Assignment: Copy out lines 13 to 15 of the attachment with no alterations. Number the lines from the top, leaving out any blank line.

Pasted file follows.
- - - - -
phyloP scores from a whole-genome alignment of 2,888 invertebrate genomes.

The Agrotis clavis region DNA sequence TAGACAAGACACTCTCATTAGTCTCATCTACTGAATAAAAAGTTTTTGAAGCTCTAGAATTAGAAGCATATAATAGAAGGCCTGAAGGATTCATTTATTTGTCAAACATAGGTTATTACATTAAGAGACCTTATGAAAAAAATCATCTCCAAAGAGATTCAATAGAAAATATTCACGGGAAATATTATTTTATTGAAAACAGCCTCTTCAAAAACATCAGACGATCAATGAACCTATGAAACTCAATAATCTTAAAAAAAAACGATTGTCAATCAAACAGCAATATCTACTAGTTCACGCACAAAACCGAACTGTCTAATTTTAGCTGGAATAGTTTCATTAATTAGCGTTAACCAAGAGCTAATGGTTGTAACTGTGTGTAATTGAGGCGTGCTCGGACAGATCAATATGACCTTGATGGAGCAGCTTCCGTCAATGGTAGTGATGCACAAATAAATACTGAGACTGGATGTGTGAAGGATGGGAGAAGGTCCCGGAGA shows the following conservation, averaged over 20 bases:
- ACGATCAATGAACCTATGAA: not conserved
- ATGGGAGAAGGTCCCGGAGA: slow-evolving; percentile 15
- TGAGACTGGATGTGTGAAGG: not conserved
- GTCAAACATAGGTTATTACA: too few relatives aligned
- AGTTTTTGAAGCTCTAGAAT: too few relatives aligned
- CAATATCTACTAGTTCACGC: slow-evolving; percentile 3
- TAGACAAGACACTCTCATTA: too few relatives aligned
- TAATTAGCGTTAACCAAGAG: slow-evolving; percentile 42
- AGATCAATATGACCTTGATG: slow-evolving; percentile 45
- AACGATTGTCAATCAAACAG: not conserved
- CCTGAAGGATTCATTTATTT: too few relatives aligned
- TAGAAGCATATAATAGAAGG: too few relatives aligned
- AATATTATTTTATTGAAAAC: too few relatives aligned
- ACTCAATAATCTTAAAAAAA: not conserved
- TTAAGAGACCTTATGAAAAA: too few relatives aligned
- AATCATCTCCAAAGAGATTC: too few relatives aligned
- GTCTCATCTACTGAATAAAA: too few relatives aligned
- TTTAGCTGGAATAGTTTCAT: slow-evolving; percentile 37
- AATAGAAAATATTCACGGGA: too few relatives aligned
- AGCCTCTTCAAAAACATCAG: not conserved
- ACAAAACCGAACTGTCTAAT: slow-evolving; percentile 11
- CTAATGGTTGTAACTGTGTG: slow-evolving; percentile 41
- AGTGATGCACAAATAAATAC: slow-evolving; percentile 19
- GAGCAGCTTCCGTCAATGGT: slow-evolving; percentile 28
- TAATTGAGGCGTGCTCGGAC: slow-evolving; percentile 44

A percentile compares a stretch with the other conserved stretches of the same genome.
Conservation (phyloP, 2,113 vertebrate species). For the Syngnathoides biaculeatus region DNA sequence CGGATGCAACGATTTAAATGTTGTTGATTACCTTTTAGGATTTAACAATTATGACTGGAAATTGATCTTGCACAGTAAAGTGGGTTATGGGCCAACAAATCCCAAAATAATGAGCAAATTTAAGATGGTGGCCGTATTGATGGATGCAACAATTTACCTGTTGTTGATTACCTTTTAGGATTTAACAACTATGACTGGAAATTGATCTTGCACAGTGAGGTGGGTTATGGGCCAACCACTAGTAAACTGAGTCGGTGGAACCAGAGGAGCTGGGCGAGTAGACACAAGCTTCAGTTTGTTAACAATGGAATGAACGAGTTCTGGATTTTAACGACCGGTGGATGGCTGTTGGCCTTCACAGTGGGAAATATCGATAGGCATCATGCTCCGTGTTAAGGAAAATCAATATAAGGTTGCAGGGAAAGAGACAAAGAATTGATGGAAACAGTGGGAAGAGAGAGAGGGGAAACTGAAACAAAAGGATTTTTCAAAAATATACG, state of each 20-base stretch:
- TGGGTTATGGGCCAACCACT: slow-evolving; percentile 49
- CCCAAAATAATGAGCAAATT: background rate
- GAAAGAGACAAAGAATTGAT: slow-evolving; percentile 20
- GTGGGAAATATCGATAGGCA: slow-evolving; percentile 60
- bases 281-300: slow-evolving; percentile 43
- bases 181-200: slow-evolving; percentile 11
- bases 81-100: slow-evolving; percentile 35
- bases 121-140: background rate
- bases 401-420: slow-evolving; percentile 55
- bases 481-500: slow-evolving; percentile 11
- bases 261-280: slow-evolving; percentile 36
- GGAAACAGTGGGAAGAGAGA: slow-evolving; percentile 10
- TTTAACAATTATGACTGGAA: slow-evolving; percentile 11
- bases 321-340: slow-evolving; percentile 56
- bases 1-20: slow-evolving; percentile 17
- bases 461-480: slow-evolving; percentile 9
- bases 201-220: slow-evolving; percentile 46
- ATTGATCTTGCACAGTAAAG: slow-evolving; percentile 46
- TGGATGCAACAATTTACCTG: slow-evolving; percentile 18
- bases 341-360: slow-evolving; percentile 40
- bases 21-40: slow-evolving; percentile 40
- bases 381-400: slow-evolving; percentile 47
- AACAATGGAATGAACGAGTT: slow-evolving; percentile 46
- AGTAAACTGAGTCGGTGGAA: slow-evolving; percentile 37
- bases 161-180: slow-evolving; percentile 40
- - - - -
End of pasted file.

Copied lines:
- CCTGAAGGATTCATTTATTT: too few relatives aligned
- TAGAAGCATATAATAGAAGG: too few relatives aligned
- AATATTATTTTATTGAAAAC: too few relatives aligned